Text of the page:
• DR
    Daniel R.
    26 June 2016 @ 19:43
    Great conversation. I don't quite get the 'ignore the politics' angle though. The huge political uncertainty coupled with the highly politicized and uber correlated financial system has to be the driving narrative for the rest of the summer, maybe beyond. No?
  • GT
    Graham T.
    26 June 2016 @ 19:34
    That's why we subscribe. The lads voted different ways (I was with you Grant) but can still pick through the arguments with excellent salient points. Just fab , I wonder what Kyle, Julian, Traders etc think.
  • GE
    Garry E.
    26 June 2016 @ 19:14
    Worth the year's subscription for that conversation alone. I don't agree with everything you said but, having read almost everything in the media about Brexit over the past two days, this was the most insightful.
  • JS
    Jon S.
    26 June 2016 @ 19:08
    Excellent discussion, men. I 100% agree that its the markets that need to be watched, blocking out all the other nonsense. Brexit is the Black Swan, all need to strap in as the ride has just begun. Thanks again RVT!
  • KM
    Ken M.
    26 June 2016 @ 18:53
    Great comments, very helpful. Check Ben Hunts incites in the latest Epsilon release about this being a Bear Stearns moment and not a Lehman Bros.
  • WM
    Will M.
    26 June 2016 @ 17:55
    Super discussion and very timely for RVT viewers as who knows what will happen over the coming days and weeks. GREAT ADVICE from Raoul and Grant, forget the political chit chat and focus on the market movements which as Raoul says, seem to be at critical break levels. Dollar and gold up together could signal the end game to the crisis has begun, for American viewers we are in the 9th innings! I will be glued to RVT daily going forward.
  • cc
    chris c.
    26 June 2016 @ 17:36
    thank you for your time
  • GH
    Gregory H.
    26 June 2016 @ 17:28
    UK is in much better shape than EU to restructure banks and take drastic action, they can go right back to QE/negative rate, and don't have to worry about whether the Germans (1) finally let the ECB go crazy with QE and backdoor bailout the big debtor Euro members (US of Europe route) or (2) continue to impose depression on PIIGS and weaker members going into already weak macro backdrop...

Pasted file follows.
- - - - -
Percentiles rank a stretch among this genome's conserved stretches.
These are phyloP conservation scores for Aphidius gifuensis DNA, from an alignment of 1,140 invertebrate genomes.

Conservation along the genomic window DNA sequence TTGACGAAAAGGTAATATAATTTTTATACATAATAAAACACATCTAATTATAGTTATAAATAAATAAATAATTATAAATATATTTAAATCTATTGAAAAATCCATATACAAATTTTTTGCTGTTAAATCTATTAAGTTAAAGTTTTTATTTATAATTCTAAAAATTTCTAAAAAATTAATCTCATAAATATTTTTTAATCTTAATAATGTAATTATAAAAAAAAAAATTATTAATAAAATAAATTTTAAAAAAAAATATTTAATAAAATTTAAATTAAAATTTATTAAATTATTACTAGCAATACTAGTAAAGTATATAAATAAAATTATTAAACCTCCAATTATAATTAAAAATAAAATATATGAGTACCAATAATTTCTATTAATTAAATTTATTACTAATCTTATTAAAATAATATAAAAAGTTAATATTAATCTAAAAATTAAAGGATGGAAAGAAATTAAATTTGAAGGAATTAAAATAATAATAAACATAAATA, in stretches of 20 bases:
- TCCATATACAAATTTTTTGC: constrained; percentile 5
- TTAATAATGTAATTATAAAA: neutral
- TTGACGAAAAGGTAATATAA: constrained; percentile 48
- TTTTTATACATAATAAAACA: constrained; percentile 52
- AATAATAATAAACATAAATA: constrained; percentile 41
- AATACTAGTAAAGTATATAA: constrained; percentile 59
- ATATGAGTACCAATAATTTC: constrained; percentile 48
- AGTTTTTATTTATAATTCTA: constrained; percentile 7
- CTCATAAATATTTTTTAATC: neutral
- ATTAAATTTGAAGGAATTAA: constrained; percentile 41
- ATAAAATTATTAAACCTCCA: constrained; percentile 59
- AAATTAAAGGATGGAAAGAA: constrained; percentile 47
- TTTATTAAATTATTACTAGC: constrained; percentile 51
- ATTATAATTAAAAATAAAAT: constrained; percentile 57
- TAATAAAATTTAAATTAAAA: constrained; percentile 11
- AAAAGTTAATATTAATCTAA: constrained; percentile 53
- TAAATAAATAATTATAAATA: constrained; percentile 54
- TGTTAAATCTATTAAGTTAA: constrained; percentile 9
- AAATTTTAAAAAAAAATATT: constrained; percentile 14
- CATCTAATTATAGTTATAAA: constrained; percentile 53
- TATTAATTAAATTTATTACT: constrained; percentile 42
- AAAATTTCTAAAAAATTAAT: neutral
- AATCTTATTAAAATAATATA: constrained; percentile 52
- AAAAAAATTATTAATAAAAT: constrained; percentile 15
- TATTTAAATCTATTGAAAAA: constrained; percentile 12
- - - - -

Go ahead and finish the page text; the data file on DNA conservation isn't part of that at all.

• GH
    Gloria H.
    26 June 2016 @ 17:24
    Fascinating point about the USD and the precious metals moving in parallel as being one of the things to watch. Thanks Raoul and Grant for a clear synopsis. No empty prognostications, just some slear recommendations of what to watch for in the coming days. Well done.
  • NV
    Nicola V.
    26 June 2016 @ 17:24
    Good job gents! thanks for jumping on this topic...helpful indeed.
  • pg
    paul g.
    26 June 2016 @ 17:13
    just joined for it
  • MH
    Manuel H.
    26 June 2016 @ 17:07
    Thanks so much!!
  • MH
    Malcolm H.
    26 June 2016 @ 16:59
    Timely, useful and thoughtful. Thanks for giving up your Saturday.
  • AD
    Anthony D.
    26 June 2016 @ 16:50
    God Bless RV
  • WE
    William E.
    26 June 2016 @ 16:41
    I follow markets, asset classes, etc. because investment consulting is my business... But you guys and RVTV help me "knit together" seemingly discrete data into whole cloth for better understanding! Thank You!
  • WG
    Wayne G.
    26 June 2016 @ 16:13
    First rate! Interesting to see the interplay between R & G, the areas of agreement and divergence as well as your thought processes. You guys already provide the best financial programming on the planet so it makes me feel incredibly selfish to ask for more Raoul & Grant conversations; so call me selfish...more please.
  • PW
    Phil W.
    26 June 2016 @ 15:40
    Thank You! for the 30,000 ft point of view.
  • PN
    Paul N.
    26 June 2016 @ 15:38
    Agree. Watch the dollar. Brexit is potentially a huge monetary shock to the global economy. Some good charts at David Beckworth's blog
  • OM
    Omar M.
    26 June 2016 @ 15:24
    Excellent guys, Thank you! I can see the Gold bull in Euro's and Pound but still not convinced this move is just a temporary reaction to panic and then it sells off as dollar further accelerates More shall be played out... Great timing on this and keep up the great wor. U guys r the BEST! Cheers
  • NL
    Nikita L.
    26 June 2016 @ 15:06
    Hit the nail on the head again!!! Thanks Raoul and Grant! These are the type of things that me personally and I guess the rest of the subscribers want to see more often. THANKS AGAIN RVTV
  • MK
    Mark K.
    26 June 2016 @ 14:53
    Timing is the tough nut to figure out. For now expect more central bank liquidity, in one form or another, and I completely agree with Raoul that US rates are going to keep ticking lower. At some point the "reset" will come. We don't know when that is, but you will be glad to be long some gold when it happens! Thanks guys for taking some of your weekend to provide your thoughts!
  • bs
    bernard s.
    26 June 2016 @ 14:32
  • TS
    Thomas S.
    26 June 2016 @ 14:14
    Thanks Guys! It is in these times where you need to take the emotion out and do careful analysis. Can't wait to here more. Banks are very interesting to me. Doesn't seem like any logical way they don't go way down much more given the fundamentals...might even push Australian Banks into reality.